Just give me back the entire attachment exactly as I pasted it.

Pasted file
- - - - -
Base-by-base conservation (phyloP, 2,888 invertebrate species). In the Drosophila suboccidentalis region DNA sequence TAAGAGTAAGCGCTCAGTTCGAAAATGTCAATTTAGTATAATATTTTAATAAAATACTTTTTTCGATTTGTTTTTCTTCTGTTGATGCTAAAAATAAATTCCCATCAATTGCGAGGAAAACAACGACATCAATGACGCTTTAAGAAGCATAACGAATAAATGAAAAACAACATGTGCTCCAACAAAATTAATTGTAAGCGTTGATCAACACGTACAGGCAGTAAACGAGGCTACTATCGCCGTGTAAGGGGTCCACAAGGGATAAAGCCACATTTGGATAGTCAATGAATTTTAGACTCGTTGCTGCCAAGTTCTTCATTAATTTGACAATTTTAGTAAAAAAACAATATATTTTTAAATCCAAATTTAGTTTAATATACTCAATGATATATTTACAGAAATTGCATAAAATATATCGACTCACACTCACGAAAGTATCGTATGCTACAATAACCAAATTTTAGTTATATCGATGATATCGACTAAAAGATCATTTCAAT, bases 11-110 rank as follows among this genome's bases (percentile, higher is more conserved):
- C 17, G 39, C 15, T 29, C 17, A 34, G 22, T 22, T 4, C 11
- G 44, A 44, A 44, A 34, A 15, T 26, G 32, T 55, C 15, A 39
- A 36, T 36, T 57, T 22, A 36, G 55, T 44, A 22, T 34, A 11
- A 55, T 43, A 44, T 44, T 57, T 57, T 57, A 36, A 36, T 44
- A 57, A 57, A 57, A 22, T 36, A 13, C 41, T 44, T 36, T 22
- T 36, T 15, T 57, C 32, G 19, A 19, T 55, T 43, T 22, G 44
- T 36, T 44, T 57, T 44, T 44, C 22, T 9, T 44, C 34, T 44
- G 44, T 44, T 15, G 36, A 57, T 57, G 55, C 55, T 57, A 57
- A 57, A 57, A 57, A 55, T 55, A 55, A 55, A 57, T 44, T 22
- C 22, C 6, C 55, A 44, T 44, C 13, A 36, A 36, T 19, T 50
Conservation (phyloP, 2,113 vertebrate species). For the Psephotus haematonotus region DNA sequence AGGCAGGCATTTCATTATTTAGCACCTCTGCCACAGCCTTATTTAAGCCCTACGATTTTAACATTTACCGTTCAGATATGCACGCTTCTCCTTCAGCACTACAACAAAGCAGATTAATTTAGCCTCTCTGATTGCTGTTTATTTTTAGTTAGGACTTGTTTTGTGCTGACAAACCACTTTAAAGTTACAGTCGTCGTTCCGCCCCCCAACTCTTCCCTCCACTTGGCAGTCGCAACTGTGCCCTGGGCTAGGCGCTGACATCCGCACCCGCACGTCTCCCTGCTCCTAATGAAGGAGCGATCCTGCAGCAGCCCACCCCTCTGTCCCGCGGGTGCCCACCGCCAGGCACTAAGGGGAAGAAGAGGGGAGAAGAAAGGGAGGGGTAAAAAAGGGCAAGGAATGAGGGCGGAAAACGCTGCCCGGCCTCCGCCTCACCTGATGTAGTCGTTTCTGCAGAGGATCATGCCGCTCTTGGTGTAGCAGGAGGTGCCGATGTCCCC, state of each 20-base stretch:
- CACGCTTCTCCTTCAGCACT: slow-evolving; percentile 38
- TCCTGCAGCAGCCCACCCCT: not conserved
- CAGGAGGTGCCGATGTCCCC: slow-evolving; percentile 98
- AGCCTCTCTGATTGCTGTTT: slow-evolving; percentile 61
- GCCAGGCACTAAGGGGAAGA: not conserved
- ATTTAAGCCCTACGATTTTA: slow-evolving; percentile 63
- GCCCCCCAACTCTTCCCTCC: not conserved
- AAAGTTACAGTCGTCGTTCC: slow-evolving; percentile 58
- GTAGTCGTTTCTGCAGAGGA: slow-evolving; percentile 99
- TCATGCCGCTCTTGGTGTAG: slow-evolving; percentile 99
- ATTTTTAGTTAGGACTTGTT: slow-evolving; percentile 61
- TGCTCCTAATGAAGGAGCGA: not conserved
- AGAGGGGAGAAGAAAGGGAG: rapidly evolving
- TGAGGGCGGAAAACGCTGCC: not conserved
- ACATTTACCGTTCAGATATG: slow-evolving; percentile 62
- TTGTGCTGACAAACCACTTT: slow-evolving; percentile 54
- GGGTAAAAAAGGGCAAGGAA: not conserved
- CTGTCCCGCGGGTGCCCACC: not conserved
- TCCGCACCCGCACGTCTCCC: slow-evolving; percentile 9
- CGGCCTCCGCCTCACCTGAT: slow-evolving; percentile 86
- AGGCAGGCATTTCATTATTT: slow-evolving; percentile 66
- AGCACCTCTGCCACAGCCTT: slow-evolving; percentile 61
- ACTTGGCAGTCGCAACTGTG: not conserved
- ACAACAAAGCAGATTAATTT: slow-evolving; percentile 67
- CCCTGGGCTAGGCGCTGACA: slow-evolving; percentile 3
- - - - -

Base-by-base conservation (phyloP, 2,888 invertebrate species). In the Drosophila suboccidentalis region DNA sequence TAAGAGTAAGCGCTCAGTTCGAAAATGTCAATTTAGTATAATATTTTAATAAAATACTTTTTTCGATTTGTTTTTCTTCTGTTGATGCTAAAAATAAATTCCCATCAATTGCGAGGAAAACAACGACATCAATGACGCTTTAAGAAGCATAACGAATAAATGAAAAACAACATGTGCTCCAACAAAATTAATTGTAAGCGTTGATCAACACGTACAGGCAGTAAACGAGGCTACTATCGCCGTGTAAGGGGTCCACAAGGGATAAAGCCACATTTGGATAGTCAATGAATTTTAGACTCGTTGCTGCCAAGTTCTTCATTAATTTGACAATTTTAGTAAAAAAACAATATATTTTTAAATCCAAATTTAGTTTAATATACTCAATGATATATTTACAGAAATTGCATAAAATATATCGACTCACACTCACGAAAGTATCGTATGCTACAATAACCAAATTTTAGTTATATCGATGATATCGACTAAAAGATCATTTCAAT, bases 11-110 rank as follows among this genome's bases (percentile, higher is more conserved):
- C 17, G 39, C 15, T 29, C 17, A 34, G 22, T 22, T 4, C 11
- G 44, A 44, A 44, A 34, A 15, T 26, G 32, T 55, C 15, A 39
- A 36, T 36, T 57, T 22, A 36, G 55, T 44, A 22, T 34, A 11
- A 55, T 43, A 44, T 44, T 57, T 57, T 57, A 36, A 36, T 44
- A 57, A 57, A 57, A 22, T 36, A 13, C 41, T 44, T 36, T 22
- T 36, T 15, T 57, C 32, G 19, A 19, T 55, T 43, T 22, G 44
- T 36, T 44, T 57, T 44, T 44, C 22, T 9, T 44, C 34, T 44
- G 44, T 44, T 15, G 36, A 57, T 57, G 55, C 55, T 57, A 57
- A 57, A 57, A 57, A 55, T 55, A 55, A 55, A 57, T 44, T 22
- C 22, C 6, C 55, A 44, T 44, C 13, A 36, A 36, T 19, T 50
Conservation (phyloP, 2,113 vertebrate species). For the Psephotus haematonotus region DNA sequence AGGCAGGCATTTCATTATTTAGCACCTCTGCCACAGCCTTATTTAAGCCCTACGATTTTAACATTTACCGTTCAGATATGCACGCTTCTCCTTCAGCACTACAACAAAGCAGATTAATTTAGCCTCTCTGATTGCTGTTTATTTTTAGTTAGGACTTGTTTTGTGCTGACAAACCACTTTAAAGTTACAGTCGTCGTTCCGCCCCCCAACTCTTCCCTCCACTTGGCAGTCGCAACTGTGCCCTGGGCTAGGCGCTGACATCCGCACCCGCACGTCTCCCTGCTCCTAATGAAGGAGCGATCCTGCAGCAGCCCACCCCTCTGTCCCGCGGGTGCCCACCGCCAGGCACTAAGGGGAAGAAGAGGGGAGAAGAAAGGGAGGGGTAAAAAAGGGCAAGGAATGAGGGCGGAAAACGCTGCCCGGCCTCCGCCTCACCTGATGTAGTCGTTTCTGCAGAGGATCATGCCGCTCTTGGTGTAGCAGGAGGTGCCGATGTCCCC, state of each 20-base stretch:
- CACGCTTCTCCTTCAGCACT: slow-evolving; percentile 38
- TCCTGCAGCAGCCCACCCCT: not conserved
- CAGGAGGTGCCGATGTCCCC: slow-evolving; percentile 98
- AGCCTCTCTGATTGCTGTTT: slow-evolving; percentile 61
- GCCAGGCACTAAGGGGAAGA: not conserved
- ATTTAAGCCCTACGATTTTA: slow-evolving; percentile 63
- GCCCCCCAACTCTTCCCTCC: not conserved
- AAAGTTACAGTCGTCGTTCC: slow-evolving; percentile 58
- GTAGTCGTTTCTGCAGAGGA: slow-evolving; percentile 99
- TCATGCCGCTCTTGGTGTAG: slow-evolving; percentile 99
- ATTTTTAGTTAGGACTTGTT: slow-evolving; percentile 61
- TGCTCCTAATGAAGGAGCGA: not conserved
- AGAGGGGAGAAGAAAGGGAG: rapidly evolving
- TGAGGGCGGAAAACGCTGCC: not conserved
- ACATTTACCGTTCAGATATG: slow-evolving; percentile 62
- TTGTGCTGACAAACCACTTT: slow-evolving; percentile 54
- GGGTAAAAAAGGGCAAGGAA: not conserved
- CTGTCCCGCGGGTGCCCACC: not conserved
- TCCGCACCCGCACGTCTCCC: slow-evolving; percentile 9
- CGGCCTCCGCCTCACCTGAT: slow-evolving; percentile 86
- AGGCAGGCATTTCATTATTT: slow-evolving; percentile 66
- AGCACCTCTGCCACAGCCTT: slow-evolving; percentile 61
- ACTTGGCAGTCGCAACTGTG: not conserved
- ACAACAAAGCAGATTAATTT: slow-evolving; percentile 67
- CCCTGGGCTAGGCGCTGACA: slow-evolving; percentile 3